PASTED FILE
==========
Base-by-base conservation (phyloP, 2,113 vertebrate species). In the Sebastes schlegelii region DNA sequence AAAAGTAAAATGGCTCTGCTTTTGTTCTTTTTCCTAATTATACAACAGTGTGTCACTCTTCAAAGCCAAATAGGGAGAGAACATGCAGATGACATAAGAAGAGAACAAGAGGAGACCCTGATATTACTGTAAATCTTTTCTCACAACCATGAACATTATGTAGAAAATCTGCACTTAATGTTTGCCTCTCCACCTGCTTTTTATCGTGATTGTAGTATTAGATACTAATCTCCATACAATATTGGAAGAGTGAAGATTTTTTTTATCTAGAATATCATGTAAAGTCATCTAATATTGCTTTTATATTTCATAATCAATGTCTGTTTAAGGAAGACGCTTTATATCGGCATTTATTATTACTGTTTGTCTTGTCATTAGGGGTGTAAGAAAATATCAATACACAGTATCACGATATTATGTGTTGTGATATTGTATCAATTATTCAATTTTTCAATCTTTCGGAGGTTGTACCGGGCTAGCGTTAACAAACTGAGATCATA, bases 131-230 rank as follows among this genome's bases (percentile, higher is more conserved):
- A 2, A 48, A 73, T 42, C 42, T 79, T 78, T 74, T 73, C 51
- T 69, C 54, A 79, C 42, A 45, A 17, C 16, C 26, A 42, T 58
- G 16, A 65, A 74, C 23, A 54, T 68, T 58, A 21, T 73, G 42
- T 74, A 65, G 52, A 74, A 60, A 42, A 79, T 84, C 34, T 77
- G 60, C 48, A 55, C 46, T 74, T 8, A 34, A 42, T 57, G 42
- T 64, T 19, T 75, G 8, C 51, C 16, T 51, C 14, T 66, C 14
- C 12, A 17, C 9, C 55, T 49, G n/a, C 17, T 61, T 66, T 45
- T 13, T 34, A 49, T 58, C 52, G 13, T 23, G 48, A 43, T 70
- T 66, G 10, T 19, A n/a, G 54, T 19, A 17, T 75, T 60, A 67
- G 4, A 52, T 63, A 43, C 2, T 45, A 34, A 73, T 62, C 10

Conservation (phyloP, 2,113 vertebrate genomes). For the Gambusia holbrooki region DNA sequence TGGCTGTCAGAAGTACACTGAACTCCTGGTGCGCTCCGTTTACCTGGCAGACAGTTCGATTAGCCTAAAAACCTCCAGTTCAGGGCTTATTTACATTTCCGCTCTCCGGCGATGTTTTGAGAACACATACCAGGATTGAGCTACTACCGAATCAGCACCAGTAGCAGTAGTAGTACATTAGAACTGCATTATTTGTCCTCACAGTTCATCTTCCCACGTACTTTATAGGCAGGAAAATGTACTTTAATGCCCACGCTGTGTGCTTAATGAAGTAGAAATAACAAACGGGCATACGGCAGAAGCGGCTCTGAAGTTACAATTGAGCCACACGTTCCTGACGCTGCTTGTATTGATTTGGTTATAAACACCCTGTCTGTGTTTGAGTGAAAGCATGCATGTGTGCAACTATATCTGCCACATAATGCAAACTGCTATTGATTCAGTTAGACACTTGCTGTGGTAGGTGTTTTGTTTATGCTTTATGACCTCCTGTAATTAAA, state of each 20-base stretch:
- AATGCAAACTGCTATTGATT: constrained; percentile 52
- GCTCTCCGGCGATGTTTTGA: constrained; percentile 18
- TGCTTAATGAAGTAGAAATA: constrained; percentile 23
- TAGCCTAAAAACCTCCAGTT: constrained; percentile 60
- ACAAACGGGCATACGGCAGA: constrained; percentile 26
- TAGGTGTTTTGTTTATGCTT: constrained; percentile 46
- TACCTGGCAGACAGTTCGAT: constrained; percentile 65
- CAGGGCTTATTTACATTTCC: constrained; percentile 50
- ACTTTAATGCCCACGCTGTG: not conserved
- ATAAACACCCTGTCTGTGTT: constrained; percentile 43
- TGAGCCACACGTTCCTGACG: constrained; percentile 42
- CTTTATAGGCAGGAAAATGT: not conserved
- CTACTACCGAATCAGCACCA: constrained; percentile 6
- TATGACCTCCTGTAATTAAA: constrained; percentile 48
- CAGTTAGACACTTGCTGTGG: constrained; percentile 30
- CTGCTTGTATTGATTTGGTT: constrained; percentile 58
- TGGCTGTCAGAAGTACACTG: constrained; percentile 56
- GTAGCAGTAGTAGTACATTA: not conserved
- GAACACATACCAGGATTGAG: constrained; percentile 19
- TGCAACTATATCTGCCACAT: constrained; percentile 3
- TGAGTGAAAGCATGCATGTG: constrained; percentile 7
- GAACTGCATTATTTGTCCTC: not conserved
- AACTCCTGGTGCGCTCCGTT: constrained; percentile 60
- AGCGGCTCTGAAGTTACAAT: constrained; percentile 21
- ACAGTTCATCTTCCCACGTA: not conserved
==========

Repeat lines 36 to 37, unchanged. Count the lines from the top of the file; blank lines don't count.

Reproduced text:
- AGCGGCTCTGAAGTTACAAT: constrained; percentile 21
- ACAGTTCATCTTCCCACGTA: not conserved